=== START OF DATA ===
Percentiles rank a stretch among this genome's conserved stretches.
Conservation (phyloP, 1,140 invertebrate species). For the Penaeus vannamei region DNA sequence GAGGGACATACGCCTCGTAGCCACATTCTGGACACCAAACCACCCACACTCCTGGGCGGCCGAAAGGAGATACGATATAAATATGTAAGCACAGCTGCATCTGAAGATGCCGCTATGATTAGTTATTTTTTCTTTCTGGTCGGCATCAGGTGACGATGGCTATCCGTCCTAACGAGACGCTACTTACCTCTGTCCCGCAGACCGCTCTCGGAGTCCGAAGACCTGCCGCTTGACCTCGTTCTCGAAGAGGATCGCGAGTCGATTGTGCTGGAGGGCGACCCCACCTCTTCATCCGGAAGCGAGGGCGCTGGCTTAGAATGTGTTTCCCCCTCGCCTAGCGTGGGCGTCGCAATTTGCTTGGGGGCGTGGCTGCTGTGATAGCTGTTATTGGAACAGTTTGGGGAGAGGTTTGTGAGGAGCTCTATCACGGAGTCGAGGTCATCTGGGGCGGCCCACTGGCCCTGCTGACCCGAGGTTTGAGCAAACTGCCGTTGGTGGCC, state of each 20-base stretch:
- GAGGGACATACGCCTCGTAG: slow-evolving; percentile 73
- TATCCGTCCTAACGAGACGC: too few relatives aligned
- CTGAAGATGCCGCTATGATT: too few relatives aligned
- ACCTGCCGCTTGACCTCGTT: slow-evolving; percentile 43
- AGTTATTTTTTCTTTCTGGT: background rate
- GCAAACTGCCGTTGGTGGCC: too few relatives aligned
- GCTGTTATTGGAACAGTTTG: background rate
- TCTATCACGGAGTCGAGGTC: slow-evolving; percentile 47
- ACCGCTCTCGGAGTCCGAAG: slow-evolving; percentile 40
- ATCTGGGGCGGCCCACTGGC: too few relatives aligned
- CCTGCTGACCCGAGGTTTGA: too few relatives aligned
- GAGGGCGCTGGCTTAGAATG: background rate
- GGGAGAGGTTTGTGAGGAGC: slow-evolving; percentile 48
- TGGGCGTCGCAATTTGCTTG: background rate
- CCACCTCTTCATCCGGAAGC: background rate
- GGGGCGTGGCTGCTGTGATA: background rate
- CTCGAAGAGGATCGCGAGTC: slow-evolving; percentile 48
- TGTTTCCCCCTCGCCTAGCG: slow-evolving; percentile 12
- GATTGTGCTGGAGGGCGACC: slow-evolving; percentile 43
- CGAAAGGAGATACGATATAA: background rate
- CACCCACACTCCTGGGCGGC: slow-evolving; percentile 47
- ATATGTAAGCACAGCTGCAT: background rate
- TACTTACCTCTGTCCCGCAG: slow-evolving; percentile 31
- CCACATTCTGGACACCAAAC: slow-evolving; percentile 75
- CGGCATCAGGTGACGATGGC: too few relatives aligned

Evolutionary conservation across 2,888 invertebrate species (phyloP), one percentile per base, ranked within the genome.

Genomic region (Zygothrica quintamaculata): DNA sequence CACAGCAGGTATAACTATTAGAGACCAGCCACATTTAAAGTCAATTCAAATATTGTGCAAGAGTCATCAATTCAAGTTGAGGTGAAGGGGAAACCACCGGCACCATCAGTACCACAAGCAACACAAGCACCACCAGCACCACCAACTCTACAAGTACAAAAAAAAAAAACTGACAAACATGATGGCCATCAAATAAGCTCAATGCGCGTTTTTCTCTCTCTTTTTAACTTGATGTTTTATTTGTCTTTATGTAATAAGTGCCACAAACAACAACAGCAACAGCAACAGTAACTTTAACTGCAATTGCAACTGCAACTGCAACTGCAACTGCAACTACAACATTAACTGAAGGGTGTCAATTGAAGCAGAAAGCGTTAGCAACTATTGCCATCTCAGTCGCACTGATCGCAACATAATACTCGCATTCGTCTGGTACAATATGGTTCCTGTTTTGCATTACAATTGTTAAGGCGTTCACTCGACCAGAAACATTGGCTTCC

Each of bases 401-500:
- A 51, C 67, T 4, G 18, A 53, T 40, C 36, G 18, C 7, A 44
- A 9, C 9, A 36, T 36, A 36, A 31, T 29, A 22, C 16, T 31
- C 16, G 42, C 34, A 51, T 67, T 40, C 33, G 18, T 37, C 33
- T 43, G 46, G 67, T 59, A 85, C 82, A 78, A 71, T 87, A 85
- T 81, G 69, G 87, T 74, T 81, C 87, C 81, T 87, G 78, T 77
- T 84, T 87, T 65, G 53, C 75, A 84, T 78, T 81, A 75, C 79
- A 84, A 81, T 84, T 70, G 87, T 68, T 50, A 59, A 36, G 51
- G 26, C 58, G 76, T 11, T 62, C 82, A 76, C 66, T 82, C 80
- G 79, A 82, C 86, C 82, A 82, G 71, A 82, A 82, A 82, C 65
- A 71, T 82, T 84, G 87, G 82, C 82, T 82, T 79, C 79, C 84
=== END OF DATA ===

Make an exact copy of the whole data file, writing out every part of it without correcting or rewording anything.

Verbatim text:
Percentiles rank a stretch among this genome's conserved stretches.
Conservation (phyloP, 1,140 invertebrate species). For the Penaeus vannamei region DNA sequence GAGGGACATACGCCTCGTAGCCACATTCTGGACACCAAACCACCCACACTCCTGGGCGGCCGAAAGGAGATACGATATAAATATGTAAGCACAGCTGCATCTGAAGATGCCGCTATGATTAGTTATTTTTTCTTTCTGGTCGGCATCAGGTGACGATGGCTATCCGTCCTAACGAGACGCTACTTACCTCTGTCCCGCAGACCGCTCTCGGAGTCCGAAGACCTGCCGCTTGACCTCGTTCTCGAAGAGGATCGCGAGTCGATTGTGCTGGAGGGCGACCCCACCTCTTCATCCGGAAGCGAGGGCGCTGGCTTAGAATGTGTTTCCCCCTCGCCTAGCGTGGGCGTCGCAATTTGCTTGGGGGCGTGGCTGCTGTGATAGCTGTTATTGGAACAGTTTGGGGAGAGGTTTGTGAGGAGCTCTATCACGGAGTCGAGGTCATCTGGGGCGGCCCACTGGCCCTGCTGACCCGAGGTTTGAGCAAACTGCCGTTGGTGGCC, state of each 20-base stretch:
- GAGGGACATACGCCTCGTAG: slow-evolving; percentile 73
- TATCCGTCCTAACGAGACGC: too few relatives aligned
- CTGAAGATGCCGCTATGATT: too few relatives aligned
- ACCTGCCGCTTGACCTCGTT: slow-evolving; percentile 43
- AGTTATTTTTTCTTTCTGGT: background rate
- GCAAACTGCCGTTGGTGGCC: too few relatives aligned
- GCTGTTATTGGAACAGTTTG: background rate
- TCTATCACGGAGTCGAGGTC: slow-evolving; percentile 47
- ACCGCTCTCGGAGTCCGAAG: slow-evolving; percentile 40
- ATCTGGGGCGGCCCACTGGC: too few relatives aligned
- CCTGCTGACCCGAGGTTTGA: too few relatives aligned
- GAGGGCGCTGGCTTAGAATG: background rate
- GGGAGAGGTTTGTGAGGAGC: slow-evolving; percentile 48
- TGGGCGTCGCAATTTGCTTG: background rate
- CCACCTCTTCATCCGGAAGC: background rate
- GGGGCGTGGCTGCTGTGATA: background rate
- CTCGAAGAGGATCGCGAGTC: slow-evolving; percentile 48
- TGTTTCCCCCTCGCCTAGCG: slow-evolving; percentile 12
- GATTGTGCTGGAGGGCGACC: slow-evolving; percentile 43
- CGAAAGGAGATACGATATAA: background rate
- CACCCACACTCCTGGGCGGC: slow-evolving; percentile 47
- ATATGTAAGCACAGCTGCAT: background rate
- TACTTACCTCTGTCCCGCAG: slow-evolving; percentile 31
- CCACATTCTGGACACCAAAC: slow-evolving; percentile 75
- CGGCATCAGGTGACGATGGC: too few relatives aligned

Evolutionary conservation across 2,888 invertebrate species (phyloP), one percentile per base, ranked within the genome.

Genomic region (Zygothrica quintamaculata): DNA sequence CACAGCAGGTATAACTATTAGAGACCAGCCACATTTAAAGTCAATTCAAATATTGTGCAAGAGTCATCAATTCAAGTTGAGGTGAAGGGGAAACCACCGGCACCATCAGTACCACAAGCAACACAAGCACCACCAGCACCACCAACTCTACAAGTACAAAAAAAAAAAACTGACAAACATGATGGCCATCAAATAAGCTCAATGCGCGTTTTTCTCTCTCTTTTTAACTTGATGTTTTATTTGTCTTTATGTAATAAGTGCCACAAACAACAACAGCAACAGCAACAGTAACTTTAACTGCAATTGCAACTGCAACTGCAACTGCAACTGCAACTACAACATTAACTGAAGGGTGTCAATTGAAGCAGAAAGCGTTAGCAACTATTGCCATCTCAGTCGCACTGATCGCAACATAATACTCGCATTCGTCTGGTACAATATGGTTCCTGTTTTGCATTACAATTGTTAAGGCGTTCACTCGACCAGAAACATTGGCTTCC

Each of bases 401-500:
- A 51, C 67, T 4, G 18, A 53, T 40, C 36, G 18, C 7, A 44
- A 9, C 9, A 36, T 36, A 36, A 31, T 29, A 22, C 16, T 31
- C 16, G 42, C 34, A 51, T 67, T 40, C 33, G 18, T 37, C 33
- T 43, G 46, G 67, T 59, A 85, C 82, A 78, A 71, T 87, A 85
- T 81, G 69, G 87, T 74, T 81, C 87, C 81, T 87, G 78, T 77
- T 84, T 87, T 65, G 53, C 75, A 84, T 78, T 81, A 75, C 79
- A 84, A 81, T 84, T 70, G 87, T 68, T 50, A 59, A 36, G 51
- G 26, C 58, G 76, T 11, T 62, C 82, A 76, C 66, T 82, C 80
- G 79, A 82, C 86, C 82, A 82, G 71, A 82, A 82, A 82, C 65
- A 71, T 82, T 84, G 87, G 82, C 82, T 82, T 79, C 79, C 84